His Majesty King Harald V of Norway was sitting at the back of his sailboat, munching on a green apple, reflecting upon the day of sailing that had just been. A day that was not “good,” according to the king. It was not good because the king, a sailor since age two, a three-time Olympian and the skipper of the Sira, a classic eight-metre sloop that his father, King Olav V, had built in 1938, thrives on competition.

Even today, the 79-year-old King Harald wants to win. But on a breezy Wednesday afternoon on Lake Ontario the King and his crew of Norwegians, whom he has been racing with since 1987, did not win. They came ninth out of 12 boats. The dismal showing dropped them to second place overall in the race for the Sira Cup — a coveted international prize that the king’s father donated to the international sailing community in 1983 — that concludes here Saturday.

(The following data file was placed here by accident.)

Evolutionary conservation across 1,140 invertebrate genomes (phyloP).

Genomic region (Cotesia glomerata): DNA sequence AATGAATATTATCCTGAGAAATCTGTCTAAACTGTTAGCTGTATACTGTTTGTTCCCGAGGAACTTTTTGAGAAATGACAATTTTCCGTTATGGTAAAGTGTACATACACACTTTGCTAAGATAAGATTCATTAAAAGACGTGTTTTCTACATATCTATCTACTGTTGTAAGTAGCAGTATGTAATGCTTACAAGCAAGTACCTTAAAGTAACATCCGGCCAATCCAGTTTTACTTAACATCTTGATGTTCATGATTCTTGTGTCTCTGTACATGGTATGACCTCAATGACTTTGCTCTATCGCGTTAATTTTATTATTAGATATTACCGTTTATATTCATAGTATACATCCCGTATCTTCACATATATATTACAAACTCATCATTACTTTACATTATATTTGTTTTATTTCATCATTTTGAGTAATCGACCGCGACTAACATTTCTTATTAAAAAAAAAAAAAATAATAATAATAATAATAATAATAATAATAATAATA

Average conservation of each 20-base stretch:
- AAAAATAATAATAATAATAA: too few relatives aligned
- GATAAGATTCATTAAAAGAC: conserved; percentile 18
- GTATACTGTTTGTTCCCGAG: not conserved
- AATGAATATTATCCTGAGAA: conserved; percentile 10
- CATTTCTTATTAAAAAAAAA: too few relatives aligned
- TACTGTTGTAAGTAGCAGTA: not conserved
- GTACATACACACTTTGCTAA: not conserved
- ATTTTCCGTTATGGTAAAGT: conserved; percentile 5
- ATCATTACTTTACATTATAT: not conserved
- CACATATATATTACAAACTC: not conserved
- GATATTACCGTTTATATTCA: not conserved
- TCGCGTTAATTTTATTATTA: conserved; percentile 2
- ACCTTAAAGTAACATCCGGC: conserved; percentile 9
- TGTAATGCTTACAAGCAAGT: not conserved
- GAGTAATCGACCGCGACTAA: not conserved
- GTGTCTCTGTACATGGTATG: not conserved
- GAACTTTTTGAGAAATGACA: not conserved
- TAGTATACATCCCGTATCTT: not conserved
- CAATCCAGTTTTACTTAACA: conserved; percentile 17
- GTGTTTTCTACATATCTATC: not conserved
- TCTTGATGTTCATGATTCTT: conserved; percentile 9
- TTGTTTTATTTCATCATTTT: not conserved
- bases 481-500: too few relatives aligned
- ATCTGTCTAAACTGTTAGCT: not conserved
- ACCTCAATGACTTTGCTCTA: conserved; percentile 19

“I’ve raced all my life,” says the king, who last won the Cup in 2008. “You can’t stop playing, you know? The first time I was on this boat I was two years old. For me, with sailing, it’s about the competition. The wind — the weather — it doesn’t make any difference who you are, before the wind.”

Norway’s sailor king doesn’t look or act like one might imagine a monarch would. On his green-hulled boat with the wooden deck, with his crew sitting in a nearby boat enjoying a post-race beer at the Royal Canadian Yacht Club on the Toronto Islands, the king cut the figure of a kindly grandfather (he has six grandchildren).

He was dressed casually: sneakers, white socks, shorts and a matching T-shirt. He crunched happily on his apple, consuming every morsel, including the core, before politely removing his sunglasses to reveal light blue eyes that crinkled at the corners when he smiled.
15:52 [ISL] "Ottawa backs request for return of Beothuk remains from Scotland" »A bit more detail (Randy MacDonald)
Deen Beeby's CBC News article is bittersweet.

Ottawa is throwing its weight behind an effort to repatriate the remains of two Indigenous people taken from a Newfoundland gravesite in 1828 that are now at a museum in Scotland.

Heritage Minister Mélanie Joly has taken the unusual step of notifying the director of National Museums Scotland that Canada will make a formal demand.